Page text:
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Freddy's Dead: The Final Nightmare (1991)



Director Rachel Talalay (Tank Girl) helms the sixth and supposedly final entry in the traditional Nightmare on Elm Street franchise. Amazingly, the film is fairly successful despite itself. The elements that are good — and there are quite a few — are classic components of the most entertaining entries in the Nightmare saga: outstanding dream sequences, the best movie makeup money can buy, and intriguing plot devices. Unfortunately, most of the creative decisions made on behalf of this particular film fall flat: the 3-D ending is a snoozer, the comedy is trite, and the acting (save Robert Englund) is wooden. On the plus side, and despite the well-meaning but misguided attempts of the filmmakers involved, Freddy’s Dead is far from the worst entry in the series (apologies to Renny Harlin).

The plot of Freddy’s Dead is a bit strange, but manages to build on the lore of the Nightmare stories through perfectly paced flashbacks and dream sequences. Apparently, Freddy Krueger has a kid. And part of the fun of Dead is figuring out which character is the foul-mouthed maniac’s little bundle of joy. Meanwhile, Freddy attempts to lure teenagers back to Springwood after the town has apparently lost its entire population of children and is infested with lunatic adults (including Roseanne and Tom Arnold). The "who's Freddy's kid" angle adds a bit of mystery to the typically stagnant Krueger mythos, and also means the writers, Talalay and Michael De Luca, flesh out the film’s characters a bit past the typical "dead teen" stereotype to fuel the suspense. While not completely successful, this plot construct keeps each frame just spicy enough to hold your interest.

So the film is somewhat suspenseful, but is it scary? Not on your life. At this point (probably before this point if you ask a less biased reviewer), the Nightmare canon is definitely showing a lot of wear and tear. Let’s face it, when Freddy appears in homage to The Wizard of Oz, at least one eye roll is mandatory. The days of a truly marauding, shadowy Krueger have long since expired. Like many of its inferior siblings, Freddy’s Dead features an overly comic killer. This screwball comedy routine wouldn’t be so bothersome if it was actually funny. But obvious one-liners and obscene gestures do not a good laugh make.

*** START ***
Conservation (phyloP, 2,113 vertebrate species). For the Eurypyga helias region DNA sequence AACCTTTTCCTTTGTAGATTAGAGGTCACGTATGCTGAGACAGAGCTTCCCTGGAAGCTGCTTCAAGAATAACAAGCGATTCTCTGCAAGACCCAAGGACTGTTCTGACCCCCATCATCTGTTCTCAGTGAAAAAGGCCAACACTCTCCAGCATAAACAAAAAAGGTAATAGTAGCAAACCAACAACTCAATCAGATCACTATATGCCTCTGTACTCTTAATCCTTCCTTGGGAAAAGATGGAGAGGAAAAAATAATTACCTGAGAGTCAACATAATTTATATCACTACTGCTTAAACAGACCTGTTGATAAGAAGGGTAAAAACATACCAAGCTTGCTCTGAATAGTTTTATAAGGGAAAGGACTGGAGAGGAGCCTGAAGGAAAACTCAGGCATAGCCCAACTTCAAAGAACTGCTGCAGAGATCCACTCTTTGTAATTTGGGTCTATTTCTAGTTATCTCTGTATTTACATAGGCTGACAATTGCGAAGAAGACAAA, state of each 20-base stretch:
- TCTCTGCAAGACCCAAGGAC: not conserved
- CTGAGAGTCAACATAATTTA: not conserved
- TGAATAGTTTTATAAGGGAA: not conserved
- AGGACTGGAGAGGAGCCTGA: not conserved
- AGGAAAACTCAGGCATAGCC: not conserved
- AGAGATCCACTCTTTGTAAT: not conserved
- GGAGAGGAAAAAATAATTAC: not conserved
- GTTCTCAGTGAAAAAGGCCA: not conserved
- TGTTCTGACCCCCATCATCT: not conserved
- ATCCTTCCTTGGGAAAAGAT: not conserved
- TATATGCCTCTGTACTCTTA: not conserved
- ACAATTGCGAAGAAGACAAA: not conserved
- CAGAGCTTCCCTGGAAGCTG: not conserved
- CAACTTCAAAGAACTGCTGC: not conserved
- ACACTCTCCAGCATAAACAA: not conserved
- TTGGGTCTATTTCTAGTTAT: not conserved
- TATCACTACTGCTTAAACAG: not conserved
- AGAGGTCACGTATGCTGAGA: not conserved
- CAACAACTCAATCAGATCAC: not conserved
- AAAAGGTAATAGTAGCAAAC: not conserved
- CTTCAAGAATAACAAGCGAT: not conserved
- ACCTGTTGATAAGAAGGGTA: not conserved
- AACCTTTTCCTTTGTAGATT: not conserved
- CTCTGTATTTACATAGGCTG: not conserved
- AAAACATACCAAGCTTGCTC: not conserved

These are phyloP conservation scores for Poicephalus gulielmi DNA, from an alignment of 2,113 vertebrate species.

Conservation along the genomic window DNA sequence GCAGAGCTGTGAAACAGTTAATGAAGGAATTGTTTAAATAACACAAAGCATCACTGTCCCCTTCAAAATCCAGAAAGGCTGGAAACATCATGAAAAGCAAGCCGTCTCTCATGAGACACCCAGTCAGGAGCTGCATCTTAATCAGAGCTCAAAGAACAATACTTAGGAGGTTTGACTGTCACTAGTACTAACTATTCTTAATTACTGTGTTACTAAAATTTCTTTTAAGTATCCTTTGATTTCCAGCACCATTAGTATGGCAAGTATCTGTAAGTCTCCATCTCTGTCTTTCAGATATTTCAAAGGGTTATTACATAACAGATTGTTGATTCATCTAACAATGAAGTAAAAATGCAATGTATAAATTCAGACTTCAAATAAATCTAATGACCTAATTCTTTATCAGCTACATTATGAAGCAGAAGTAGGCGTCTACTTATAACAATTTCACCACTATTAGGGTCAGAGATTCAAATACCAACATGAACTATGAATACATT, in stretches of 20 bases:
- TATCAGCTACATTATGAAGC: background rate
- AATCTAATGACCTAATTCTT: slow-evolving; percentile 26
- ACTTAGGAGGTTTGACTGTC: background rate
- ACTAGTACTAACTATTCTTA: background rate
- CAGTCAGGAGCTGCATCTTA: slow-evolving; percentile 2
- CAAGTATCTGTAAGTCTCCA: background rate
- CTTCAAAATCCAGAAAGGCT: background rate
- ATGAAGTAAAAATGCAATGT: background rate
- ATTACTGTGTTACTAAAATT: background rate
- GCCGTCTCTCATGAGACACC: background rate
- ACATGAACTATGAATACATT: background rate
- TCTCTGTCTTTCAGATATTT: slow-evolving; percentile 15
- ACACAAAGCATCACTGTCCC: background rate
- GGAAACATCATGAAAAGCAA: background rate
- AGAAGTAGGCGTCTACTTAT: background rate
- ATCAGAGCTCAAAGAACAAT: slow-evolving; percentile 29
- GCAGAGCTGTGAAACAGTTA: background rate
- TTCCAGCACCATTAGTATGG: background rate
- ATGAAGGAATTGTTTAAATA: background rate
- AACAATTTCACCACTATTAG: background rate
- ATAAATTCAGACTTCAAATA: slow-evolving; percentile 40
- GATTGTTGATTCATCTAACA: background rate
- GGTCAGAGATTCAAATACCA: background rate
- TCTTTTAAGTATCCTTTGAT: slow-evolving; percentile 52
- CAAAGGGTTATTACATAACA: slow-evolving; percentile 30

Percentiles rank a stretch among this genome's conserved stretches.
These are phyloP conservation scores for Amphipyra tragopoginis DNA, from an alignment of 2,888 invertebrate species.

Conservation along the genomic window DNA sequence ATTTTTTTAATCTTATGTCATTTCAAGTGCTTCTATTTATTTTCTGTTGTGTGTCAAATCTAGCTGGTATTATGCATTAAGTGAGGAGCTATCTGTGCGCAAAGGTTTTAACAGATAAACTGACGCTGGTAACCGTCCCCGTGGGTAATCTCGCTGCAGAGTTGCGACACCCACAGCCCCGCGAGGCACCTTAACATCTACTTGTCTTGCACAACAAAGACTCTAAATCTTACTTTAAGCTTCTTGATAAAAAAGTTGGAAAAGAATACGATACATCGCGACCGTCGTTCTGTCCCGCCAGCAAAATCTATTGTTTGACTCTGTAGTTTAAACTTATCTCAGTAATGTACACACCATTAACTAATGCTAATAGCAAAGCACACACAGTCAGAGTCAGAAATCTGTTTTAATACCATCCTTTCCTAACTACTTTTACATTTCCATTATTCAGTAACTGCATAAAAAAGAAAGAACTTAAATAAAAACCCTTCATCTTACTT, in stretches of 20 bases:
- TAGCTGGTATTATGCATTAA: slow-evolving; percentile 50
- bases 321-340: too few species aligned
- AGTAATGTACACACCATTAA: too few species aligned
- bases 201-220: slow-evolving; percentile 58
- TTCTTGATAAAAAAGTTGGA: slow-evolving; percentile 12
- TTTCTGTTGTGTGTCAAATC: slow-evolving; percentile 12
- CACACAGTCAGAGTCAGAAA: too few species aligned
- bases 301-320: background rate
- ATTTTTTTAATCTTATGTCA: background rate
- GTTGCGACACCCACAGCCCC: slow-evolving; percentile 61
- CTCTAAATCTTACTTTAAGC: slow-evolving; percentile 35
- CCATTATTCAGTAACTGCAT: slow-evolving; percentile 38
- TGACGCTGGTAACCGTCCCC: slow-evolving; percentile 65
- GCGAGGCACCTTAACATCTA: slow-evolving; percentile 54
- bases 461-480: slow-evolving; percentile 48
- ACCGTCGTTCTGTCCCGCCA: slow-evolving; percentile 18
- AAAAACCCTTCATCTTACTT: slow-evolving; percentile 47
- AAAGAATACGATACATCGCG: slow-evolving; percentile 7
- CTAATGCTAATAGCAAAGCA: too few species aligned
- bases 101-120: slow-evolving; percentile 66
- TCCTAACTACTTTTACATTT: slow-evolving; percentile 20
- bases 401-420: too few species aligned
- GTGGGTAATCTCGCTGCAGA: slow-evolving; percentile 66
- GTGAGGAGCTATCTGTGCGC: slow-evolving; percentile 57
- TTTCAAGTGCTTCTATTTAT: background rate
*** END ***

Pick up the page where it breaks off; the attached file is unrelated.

As for the acting, let's just say there's a very valid reason you've never seen most of the actors in this film since, OK? 'Nuff said.

But it's not all bad. Talalay, having worked in numerous capacities on other Nightmare films, seems to go for broke here. There are fantastic special effects sequences that are more imaginative and creative than anything else in the series (check out the infamous "Power Glove" or ear wax sequences if you need proof). And although some of the gory stuff falls into the realm of tacky misfire, most of it stays afloat. These visually creative extensions of standard Freddy fare keep the film pumping along at a nice clip for about the first hour. Before the 3-D.

I suppose it's because of Nightmare 5's dismal box-office performance that New Line felt the need to really "quirk up" the series, but with outdated 3-D? It just seems so desperate. What should have been an explosive send-off for one of cinema's most cherished villains fizzles like a wet firecracker. It's a shame, because if the climax had met the standards of the set-up, this film would exist as more than just an above average sequel.

As-is, Freddy's Dead has its share of flaws, but doesn't do the series any real disservice. If you enjoy the other Nightmare films, you're sure as hell gonna like this one. It's just too bad it doesn't live up to its potential. Except for the closing credits, that is. Make sure you stick around. They exemplify how iconic a character Freddy really is with a truly classy tribute. I almost tear up every time I watch them. Honest.


Hey, great review!  I've felt

Hey, great review!  I've felt this one was always unjustly treated by most.  It's an entertaining film.